Monday, December 28, 2009

Wednesday, December 23, 2009

News from Uganda... Marriage and HIV bills

The "Marriage and Divorce Bill"
This bill is currently in hot debate all over the country - though the part of the bill most condemned by the international community, the bit criminalizing homosexuality, is the part most widely agreed upon by Ugandans.

For a detailed explanation of the anti-homosexual sections of the bill: 

For the latest on Museveni's apparent reluctance to pass the bill after international condemnation and threats to cut aid to Uganda (based on the anti-homosexual parts): 

On provisions of the bill affecting women (e.g. cohabitation recognised with regard to distribution of property at separation, widow inheritance abolished, impotent men to be divorced, bride price not to be compulsory)

While I am unable to find a link to any news about it, I believe that another section of this bill proposes short-term marriage contracts between men and women, where a reduced bride price could be paid to a woman's family in order to attain, say, a year's marriage contract. The contract could then be renewed if  both parties were interested.  This leaves interesting questions about the provision for children produced during such a short-term marriage

The "Prevention and Control of HIV/AIDS Bill" 
A bill that critics say amounts to criminalizing HIV-positive status, might eliminate confidentiality of test results, could discourage individuals from getting tested or from disclosing their status, and will likely increase the level of HIV-transmission...

Explanation of bill

Human Rights Watch critique of bill: 

Thursday, December 17, 2009

Are UVP gifts on your holiday wish list yet?

For anyone interested in giving charitable gifts this holiday season... we recommend you stop by our new Universal Giving site. This is a fantastic clearinghouse for gift packages and charitable projects, including volunteer opportunities.

In the meantime, we've also been listed on Grain Edit's holiday wish list, a design blog based in San Francisco. Thanks for the shout out, Grain Edit!

Friday, December 11, 2009

Uganda Facts

Just a few statistics on Uganda... 
  • Life expectancy: 49
  • Probability at birth of not surviving until age 40: 31.4%
  • Under-5 mortality rate: 130 in 1,000 live births
  • Percentage of HIV-positive adults: 5.4%
  • Children underweight for their age: 20% 
  • In East Africa, underweight prevalence is predicted to be 25% higher in 2015 than it was in 1990.
  • Uganda has the 3rd highest rate of malaria deaths in the world. 
  • In 2007, there were 47,000 reported deaths from Malaria (with likely double that or more unreported)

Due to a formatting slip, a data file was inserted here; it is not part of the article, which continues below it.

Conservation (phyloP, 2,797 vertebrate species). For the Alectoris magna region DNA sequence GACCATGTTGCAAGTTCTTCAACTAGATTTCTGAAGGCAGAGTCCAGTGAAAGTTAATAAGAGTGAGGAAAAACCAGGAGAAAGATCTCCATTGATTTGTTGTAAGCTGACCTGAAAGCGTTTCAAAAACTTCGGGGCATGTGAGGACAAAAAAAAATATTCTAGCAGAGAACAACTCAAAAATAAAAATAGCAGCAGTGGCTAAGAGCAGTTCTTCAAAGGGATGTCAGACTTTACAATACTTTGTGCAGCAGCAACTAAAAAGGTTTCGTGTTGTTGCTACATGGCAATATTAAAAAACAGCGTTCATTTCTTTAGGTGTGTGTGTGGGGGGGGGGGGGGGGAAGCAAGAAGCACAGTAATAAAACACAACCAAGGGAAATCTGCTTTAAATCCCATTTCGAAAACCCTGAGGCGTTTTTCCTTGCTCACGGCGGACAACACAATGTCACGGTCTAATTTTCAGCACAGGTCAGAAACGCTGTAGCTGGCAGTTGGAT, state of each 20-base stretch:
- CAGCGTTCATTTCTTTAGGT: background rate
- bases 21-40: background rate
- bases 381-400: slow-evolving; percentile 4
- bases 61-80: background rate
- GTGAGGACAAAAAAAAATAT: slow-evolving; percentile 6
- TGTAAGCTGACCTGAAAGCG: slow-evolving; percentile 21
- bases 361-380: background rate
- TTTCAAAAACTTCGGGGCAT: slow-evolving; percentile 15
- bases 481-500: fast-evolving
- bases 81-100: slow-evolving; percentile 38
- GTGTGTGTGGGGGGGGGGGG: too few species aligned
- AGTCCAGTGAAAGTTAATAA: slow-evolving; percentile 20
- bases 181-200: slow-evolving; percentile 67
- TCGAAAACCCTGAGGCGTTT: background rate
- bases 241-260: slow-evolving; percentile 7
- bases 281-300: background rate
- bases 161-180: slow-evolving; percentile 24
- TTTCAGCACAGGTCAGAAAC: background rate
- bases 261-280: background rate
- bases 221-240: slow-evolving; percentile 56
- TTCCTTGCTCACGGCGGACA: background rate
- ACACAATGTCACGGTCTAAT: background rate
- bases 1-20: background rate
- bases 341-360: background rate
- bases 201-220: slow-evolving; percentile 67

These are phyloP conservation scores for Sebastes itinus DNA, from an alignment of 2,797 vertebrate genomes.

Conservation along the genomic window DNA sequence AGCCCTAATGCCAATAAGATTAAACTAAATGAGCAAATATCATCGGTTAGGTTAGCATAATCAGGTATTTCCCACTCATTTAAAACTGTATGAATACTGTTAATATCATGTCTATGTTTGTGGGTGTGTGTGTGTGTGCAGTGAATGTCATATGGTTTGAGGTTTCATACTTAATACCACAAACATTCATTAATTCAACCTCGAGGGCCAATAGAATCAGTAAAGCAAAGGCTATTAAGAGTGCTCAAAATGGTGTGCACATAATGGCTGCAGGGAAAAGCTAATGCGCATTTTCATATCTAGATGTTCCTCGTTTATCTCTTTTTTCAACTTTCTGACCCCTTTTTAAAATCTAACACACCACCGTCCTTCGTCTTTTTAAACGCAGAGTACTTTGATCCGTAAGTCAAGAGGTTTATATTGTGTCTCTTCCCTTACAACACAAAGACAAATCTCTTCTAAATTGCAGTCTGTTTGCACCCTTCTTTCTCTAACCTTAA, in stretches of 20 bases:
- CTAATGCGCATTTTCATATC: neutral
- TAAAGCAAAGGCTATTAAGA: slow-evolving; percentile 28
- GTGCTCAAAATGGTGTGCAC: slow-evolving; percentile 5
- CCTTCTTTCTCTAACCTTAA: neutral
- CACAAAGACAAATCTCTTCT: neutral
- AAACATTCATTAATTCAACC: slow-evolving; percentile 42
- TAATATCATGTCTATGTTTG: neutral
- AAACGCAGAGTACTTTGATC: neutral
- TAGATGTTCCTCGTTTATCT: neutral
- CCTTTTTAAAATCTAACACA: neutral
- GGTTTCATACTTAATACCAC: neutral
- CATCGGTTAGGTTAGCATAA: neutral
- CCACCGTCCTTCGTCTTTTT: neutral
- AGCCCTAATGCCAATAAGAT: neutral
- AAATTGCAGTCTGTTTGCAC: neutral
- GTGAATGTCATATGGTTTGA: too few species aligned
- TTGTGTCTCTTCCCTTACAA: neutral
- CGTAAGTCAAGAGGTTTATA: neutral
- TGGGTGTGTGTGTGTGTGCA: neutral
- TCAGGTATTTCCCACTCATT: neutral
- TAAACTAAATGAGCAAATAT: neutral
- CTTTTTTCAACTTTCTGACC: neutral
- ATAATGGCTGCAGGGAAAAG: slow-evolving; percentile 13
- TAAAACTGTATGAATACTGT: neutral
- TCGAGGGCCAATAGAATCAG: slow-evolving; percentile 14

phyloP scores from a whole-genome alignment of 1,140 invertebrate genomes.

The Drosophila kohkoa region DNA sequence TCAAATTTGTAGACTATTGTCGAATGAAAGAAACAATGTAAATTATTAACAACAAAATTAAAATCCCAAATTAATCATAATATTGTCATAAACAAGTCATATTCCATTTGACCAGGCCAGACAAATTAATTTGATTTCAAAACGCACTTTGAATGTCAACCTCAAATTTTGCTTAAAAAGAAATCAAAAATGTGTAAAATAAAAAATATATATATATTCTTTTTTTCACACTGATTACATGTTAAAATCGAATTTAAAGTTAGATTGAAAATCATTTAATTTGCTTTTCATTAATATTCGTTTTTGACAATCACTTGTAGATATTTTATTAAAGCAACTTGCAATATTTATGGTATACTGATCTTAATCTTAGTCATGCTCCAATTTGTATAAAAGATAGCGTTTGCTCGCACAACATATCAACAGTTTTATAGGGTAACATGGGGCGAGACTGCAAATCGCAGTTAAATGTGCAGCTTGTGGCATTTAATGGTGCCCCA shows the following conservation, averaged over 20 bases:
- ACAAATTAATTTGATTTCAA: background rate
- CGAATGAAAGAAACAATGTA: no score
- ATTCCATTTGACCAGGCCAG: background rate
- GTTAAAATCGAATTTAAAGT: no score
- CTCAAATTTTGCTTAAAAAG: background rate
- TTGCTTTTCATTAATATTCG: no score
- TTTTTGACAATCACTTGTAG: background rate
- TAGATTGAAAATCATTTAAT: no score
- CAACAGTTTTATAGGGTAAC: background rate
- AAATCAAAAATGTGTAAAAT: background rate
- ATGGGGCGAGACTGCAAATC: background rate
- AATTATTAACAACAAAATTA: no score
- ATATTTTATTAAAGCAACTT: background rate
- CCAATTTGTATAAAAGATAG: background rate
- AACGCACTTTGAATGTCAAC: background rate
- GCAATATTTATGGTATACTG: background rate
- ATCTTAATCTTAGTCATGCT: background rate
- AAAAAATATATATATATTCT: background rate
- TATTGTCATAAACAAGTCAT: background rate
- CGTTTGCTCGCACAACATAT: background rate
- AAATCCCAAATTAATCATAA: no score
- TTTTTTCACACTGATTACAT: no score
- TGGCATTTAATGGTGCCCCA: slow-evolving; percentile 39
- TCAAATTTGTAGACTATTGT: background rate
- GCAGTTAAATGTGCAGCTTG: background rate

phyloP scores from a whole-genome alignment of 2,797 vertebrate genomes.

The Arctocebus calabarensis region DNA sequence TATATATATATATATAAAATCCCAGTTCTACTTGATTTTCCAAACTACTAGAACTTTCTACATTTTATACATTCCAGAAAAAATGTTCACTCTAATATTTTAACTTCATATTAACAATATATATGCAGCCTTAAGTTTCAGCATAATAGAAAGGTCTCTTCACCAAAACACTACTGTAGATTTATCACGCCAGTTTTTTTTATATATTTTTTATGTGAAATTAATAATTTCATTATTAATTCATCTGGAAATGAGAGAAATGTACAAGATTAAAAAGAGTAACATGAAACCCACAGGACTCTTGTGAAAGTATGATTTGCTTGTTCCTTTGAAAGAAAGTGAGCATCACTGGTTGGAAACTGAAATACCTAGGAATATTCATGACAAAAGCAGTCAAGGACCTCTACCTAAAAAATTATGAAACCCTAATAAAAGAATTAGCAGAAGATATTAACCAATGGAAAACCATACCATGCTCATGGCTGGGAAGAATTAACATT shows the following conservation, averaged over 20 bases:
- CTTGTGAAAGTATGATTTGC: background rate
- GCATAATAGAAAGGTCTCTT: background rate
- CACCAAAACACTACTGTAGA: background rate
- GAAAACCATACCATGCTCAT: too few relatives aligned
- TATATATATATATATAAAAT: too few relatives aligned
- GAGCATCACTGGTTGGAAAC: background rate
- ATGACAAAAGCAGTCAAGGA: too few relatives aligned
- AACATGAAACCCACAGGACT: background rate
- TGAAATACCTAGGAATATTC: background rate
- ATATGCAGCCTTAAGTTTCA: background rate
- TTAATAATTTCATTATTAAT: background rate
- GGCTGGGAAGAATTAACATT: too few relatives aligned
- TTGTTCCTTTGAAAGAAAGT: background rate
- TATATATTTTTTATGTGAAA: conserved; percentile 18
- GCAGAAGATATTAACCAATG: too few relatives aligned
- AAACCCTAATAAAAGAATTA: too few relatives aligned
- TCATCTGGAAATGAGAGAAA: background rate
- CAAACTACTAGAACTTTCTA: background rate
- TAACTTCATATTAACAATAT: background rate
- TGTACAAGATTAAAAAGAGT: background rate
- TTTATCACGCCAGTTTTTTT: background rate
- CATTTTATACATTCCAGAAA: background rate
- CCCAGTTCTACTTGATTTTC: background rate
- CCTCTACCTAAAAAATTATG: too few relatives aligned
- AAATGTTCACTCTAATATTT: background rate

• Percentage of adults with "low educational attainment" (as defined by the Human Development Index): 93.5%
  • Adult illiteracy rate: 26.4%
  • Population living under $1.25 a day: 51.5%
  • Population living under $2 a day: 75.6%
  • Government expenditure on health care per capita: $39
  • Urban share of Uganda's population: 11 - 13%
  • Total fertility rate: 6.4 
Fun facts about Uganda: 
  • When a Ugandan is explaining a direction or location, instead of pointing with their hand they often purse their lips out towards the direction.
  • Many Lusoga words repeat themselves.  For instance, "wala wala" means "far away," "mpola mpola means "slowly," and "kumpi kumpi" means "close by."  
  • Mangos currently cost 5 cents each 
  • Women are not meant to eat eggs, in Basoga culture, lest the forefathers curse us.
  • There are at least half a dozen types of banana commonly grown, likely more, each with their own name and purpose: bagoya, ndizi, gonja, matoke, etc. 

Sunday, December 6, 2009

Give To The World

Do you have friends or family members who already have everything they need, or maybe just want gifts that are more meaningful this Christmas?

Try stopping by Uganda Village Project's Give To The World catalog, where you can find gifts from mosquito nets to vegetable gardens that will benefit small village communities in Uganda.

Not only are these gifts meaningful and life-saving, they are effective: 100% of the money you donate will go straight to Uganda to support your designated program, none of it will be spent on publicity or fundraising.

Our Etsy shop features cloth bags and jewelry made by Ugandan orphans who are trying to find a way to earn money for their schools and their families. They're beautiful and unique!

Friday, December 4, 2009

Red Dust